SDN, Hadoop, OpenStack: winning trio

In many sectors, IT departments work with a flat investment budget and declining workforce. At the same time, they are facing a growing demand for applications, storage and data analysis.
Faced with this reality, the Software Defined Network is interesting but only to the extent that it offers an immediate business value.

At this stage of its development, so-called northbound applications for SDN are more a promise than a reality. But the downstream applications , linked to network management, become deployable.

In the retail sector, data stores generally increase by 20 to 40% per year, and of course nothing is ever deleted. Big Data analysis with Hadoop can manage but also analyze this data. But, in the absence of effective orchestration tools, for both servers and networks, the development or installation of new Hadoop clusters can take anywhere from days to weeks.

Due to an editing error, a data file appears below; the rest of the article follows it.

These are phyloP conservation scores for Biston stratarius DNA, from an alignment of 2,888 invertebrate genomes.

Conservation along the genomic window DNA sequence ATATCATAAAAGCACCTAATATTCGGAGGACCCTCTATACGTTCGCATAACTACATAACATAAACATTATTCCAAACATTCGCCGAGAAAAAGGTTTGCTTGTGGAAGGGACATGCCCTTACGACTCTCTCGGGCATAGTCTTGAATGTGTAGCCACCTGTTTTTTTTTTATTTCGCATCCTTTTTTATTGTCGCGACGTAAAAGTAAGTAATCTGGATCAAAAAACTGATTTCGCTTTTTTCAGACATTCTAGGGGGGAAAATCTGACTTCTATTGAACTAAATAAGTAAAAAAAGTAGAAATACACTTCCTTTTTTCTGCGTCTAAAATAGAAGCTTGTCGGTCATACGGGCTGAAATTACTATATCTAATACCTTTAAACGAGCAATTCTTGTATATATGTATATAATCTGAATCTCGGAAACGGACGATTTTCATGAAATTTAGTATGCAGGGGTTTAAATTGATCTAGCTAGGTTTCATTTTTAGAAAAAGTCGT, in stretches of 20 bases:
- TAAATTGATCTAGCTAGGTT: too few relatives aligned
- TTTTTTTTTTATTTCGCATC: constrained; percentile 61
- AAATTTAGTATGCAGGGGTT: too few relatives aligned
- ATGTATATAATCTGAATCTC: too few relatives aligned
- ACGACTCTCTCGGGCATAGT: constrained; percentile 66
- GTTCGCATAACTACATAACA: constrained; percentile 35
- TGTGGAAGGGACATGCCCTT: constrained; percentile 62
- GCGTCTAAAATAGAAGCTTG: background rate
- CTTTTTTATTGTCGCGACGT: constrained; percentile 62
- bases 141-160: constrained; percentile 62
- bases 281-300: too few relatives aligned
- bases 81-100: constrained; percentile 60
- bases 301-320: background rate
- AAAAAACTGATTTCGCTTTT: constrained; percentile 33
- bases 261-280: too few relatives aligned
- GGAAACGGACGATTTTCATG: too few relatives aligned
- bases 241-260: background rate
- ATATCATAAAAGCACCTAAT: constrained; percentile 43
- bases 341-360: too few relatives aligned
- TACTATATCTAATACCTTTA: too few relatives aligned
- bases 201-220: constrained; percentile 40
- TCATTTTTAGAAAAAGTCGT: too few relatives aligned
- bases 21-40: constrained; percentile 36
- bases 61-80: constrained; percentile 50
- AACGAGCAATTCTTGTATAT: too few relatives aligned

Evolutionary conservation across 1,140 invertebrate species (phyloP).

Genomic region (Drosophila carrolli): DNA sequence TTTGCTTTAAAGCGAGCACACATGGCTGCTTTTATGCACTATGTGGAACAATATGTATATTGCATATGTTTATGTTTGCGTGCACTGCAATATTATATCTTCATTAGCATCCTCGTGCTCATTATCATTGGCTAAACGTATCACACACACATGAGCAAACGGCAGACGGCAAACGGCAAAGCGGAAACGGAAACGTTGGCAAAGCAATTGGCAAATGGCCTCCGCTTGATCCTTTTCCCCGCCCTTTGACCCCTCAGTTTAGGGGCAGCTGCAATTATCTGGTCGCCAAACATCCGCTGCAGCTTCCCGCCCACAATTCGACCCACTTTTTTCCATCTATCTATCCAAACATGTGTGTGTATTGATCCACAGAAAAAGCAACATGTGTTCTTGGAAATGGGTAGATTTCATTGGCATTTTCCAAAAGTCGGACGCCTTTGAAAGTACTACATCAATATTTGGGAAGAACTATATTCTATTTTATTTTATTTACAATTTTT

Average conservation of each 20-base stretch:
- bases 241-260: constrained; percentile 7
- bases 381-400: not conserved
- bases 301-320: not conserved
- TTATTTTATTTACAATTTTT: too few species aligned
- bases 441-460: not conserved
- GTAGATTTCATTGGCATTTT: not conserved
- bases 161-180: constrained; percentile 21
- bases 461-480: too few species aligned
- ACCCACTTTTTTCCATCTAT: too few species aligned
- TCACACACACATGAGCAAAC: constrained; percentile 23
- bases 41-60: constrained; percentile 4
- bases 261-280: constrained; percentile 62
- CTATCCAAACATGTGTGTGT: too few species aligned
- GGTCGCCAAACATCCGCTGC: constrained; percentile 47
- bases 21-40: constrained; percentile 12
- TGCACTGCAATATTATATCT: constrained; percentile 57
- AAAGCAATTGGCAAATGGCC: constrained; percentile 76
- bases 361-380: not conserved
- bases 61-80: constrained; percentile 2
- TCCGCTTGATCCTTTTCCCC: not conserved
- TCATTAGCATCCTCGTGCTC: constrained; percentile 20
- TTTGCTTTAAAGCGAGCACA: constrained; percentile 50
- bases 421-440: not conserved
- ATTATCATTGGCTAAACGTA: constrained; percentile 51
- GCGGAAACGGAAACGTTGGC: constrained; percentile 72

Network, server, and application management teams must collaborate to deploy and test new types of installations.

On the server side, systems such as OpenStack can better manage such orchestration. On the network side, the SDN and its associated tools can also do this work. Reducing the time and improving the resulting accuracy of deployment are great advancements for the IS.

Other top-down applications that offer significant potential for enhancements include SAN storage , telephony and data convergence, and the unified network .

On the storage side, we are seeing a strong push for IP storage, both FCoE and iSCSI . Hence the need to allocate resources at a time depending on the capacities of the storage arrays concerned and applications in use.

The dynamic nature of virtualized servers requires that the network be equally responsive to the needs of applications. For convergence, it is of utmost importance that parameters such as quality of service and bandwidth allocation are easily configured and reconfigured to meet the needs of users.

And this is naturally the case in software management systems such as SDN.

Finally, one of the major weaknesses of the current network management systems that remains to be solved is the ability to aggregate usage data to present the overall network usage per application.

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